Sabra CEO: No Clear Pattern In How Covid-19 Spreads Through Senior Living Communities

Senior housing has so far managed to weather Covid-19 better than some feared, according to Rick Matros, CEO of Irvine, California-based Sabra Health Care REIT (Nasdaq: SBRA). However, he emphasizes that more testing is needed to keep the senior housing communities safe and secure — particularly because Covid-19 has spread through Sabra’s buildings in odd ways, highlighting how difficult the virus is to contain.

“The narrative has been: SHOP’s going to get killed. With our portfolio, it just has not been the case,” he told Senior Housing News. SHOP refers to REITs’ senior housing operating portfolios.

In Sabra’s portfolio, senior housing admissions have slowed but so have move-outs, Matros said. This might reflect that residents feel more secure in senior living communities or that they lack other support systems. 


About 27% of Sabra’s net operating income comes from senior housing, with the balance mostly coming from skilled nursing. The REIT has a total portfolio of about 430 properties. Sabra is not putting out specific occupancy numbers prior to its Q1 2020 earnings call next week, but among its major senior housing operating partners, Chicago-based Enlivant is down slightly while Markham, Ontario-based Sienna Senior Living and Winter Park, Florida-based Holiday Retirement are flat, according to Matros. 

Like other senior housing REITs, Sabra has taken steps to preserve capital in the face of Covid-19. In late March, the company lowered its quarterly dividend and postponed a planned $150 senior housing joint venture. But, Matros believes that Sabra’s senior housing portfolio is benefiting from the REIT’s decision to focus on secondary and tertiary markets. While all markets have some advantages and drawbacks, he thinks that labor has been more stable in secondary markets, given greater staff loyalty and a less “competitive, dynamic” environment.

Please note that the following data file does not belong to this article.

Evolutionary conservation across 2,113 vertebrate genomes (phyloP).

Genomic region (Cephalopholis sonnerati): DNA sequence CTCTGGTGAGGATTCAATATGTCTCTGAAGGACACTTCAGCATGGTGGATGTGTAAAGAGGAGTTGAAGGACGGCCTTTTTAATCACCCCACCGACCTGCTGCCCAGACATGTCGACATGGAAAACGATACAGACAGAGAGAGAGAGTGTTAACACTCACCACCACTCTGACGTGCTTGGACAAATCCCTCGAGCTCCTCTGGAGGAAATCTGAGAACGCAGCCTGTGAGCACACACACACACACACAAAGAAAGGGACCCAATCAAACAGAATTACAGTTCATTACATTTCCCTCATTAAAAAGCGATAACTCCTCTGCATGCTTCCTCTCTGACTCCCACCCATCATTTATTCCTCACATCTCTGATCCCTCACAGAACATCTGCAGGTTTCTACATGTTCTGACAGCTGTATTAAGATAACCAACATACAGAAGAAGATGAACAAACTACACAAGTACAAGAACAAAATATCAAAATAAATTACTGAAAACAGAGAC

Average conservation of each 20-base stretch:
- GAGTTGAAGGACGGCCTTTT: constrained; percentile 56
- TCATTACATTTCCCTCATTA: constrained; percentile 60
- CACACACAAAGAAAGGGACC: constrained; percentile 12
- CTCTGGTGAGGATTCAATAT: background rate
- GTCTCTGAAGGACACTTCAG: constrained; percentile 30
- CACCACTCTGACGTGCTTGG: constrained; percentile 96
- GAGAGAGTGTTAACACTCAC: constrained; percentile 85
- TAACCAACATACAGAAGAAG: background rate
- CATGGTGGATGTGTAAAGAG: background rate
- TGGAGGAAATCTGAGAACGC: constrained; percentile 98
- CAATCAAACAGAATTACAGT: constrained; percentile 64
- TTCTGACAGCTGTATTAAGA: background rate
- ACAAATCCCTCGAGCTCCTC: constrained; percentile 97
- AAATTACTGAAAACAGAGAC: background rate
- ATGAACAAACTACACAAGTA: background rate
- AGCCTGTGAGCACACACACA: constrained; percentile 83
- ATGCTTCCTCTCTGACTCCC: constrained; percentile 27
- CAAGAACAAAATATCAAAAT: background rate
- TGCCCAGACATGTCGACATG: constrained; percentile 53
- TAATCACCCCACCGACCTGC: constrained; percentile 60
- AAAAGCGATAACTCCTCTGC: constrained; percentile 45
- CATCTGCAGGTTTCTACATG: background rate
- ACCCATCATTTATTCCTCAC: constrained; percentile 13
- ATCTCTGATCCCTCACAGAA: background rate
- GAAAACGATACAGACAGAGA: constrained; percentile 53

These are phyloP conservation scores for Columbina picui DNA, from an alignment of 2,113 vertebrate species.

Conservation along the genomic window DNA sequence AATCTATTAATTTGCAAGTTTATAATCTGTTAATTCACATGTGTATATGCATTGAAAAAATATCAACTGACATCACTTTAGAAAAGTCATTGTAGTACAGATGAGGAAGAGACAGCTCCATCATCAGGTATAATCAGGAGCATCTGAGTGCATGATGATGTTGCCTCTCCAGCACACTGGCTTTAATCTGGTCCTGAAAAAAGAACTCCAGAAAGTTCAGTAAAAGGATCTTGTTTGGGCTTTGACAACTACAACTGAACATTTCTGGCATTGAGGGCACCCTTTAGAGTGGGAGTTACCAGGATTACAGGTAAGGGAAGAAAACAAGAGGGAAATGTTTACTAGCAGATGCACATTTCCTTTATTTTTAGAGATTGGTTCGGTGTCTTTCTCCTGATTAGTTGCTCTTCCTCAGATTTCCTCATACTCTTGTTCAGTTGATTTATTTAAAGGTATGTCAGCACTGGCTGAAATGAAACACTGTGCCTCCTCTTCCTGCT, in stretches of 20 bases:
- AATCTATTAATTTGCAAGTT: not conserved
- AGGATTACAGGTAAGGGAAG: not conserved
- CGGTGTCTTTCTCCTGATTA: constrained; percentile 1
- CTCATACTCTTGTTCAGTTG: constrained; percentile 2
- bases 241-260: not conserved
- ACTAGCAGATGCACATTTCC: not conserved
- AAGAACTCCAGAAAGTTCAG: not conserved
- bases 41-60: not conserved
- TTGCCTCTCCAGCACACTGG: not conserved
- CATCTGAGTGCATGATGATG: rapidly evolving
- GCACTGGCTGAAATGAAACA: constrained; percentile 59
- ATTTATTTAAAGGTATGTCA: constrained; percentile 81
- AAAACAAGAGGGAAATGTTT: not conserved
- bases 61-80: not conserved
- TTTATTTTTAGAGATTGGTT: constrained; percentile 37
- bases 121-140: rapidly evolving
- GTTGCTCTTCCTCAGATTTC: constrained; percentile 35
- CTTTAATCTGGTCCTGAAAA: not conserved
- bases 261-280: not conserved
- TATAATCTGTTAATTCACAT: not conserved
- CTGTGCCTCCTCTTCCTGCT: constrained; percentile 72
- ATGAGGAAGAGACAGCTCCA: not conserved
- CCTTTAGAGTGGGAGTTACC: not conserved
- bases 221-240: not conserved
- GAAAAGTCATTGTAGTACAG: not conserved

“We’ll see what happens; it seems like some of our peers had seen more declines in senior housing,” he said.


He’s hopeful that senior housing will continue to perform well, particularly given that this market is more vulnerable to consumer demand than skilled nursing.

“Independent living is an optional service. Assisted living/memory care is much more needs-based, but there’s still some level of optionality there,” he observed. “To the extent that they don’t take as big a hit, I think that’s a positive, because I think they’d maybe take a little bit longer to come back.”

While there has been some concern that older adults will want to avoid communal living as a result of Covid-19, Matros is optimistic that demand will still be there for senior living as buildings can start to accept more new residents in the weeks and months ahead — but more testing is needed in order to approach infection control more strategically and reassure current and prospective residents that they will be safe.

Testing has started to occur throughout Sabra’s portfolio, and so far, the virus appears to spread in unpredictable ways.

“When the flu hits your building, it just runs through your building, right?” he said. “That doesn’t seem to be the case here. We even had one really odd situation with a senior housing facility where we had seven residents that were in shared rooms that tested positive, but none of the roommates did — something that’s really weird.”

So far, Sabra has not seen a large influx of hospital overflow patients — a scenario that seemed likely a few weeks ago, and which could lead to a cascade of people into assisted living communities. However, Matros believes that Covid-19 is showing how interconnected aging services providers are with the overall health care system, and he hopes that this results in more government support in the form of supplies and financial resources.

“I’m still hopeful that, at least from a funding perspective, it’s going to become apparent to everybody that skilled and senior housing, as well as home health and everything else — everybody’s an important part of this continuum. It isn’t just the hospitals,” he said.

With reporting from Skilled Nursing News Editor Alex Spanko

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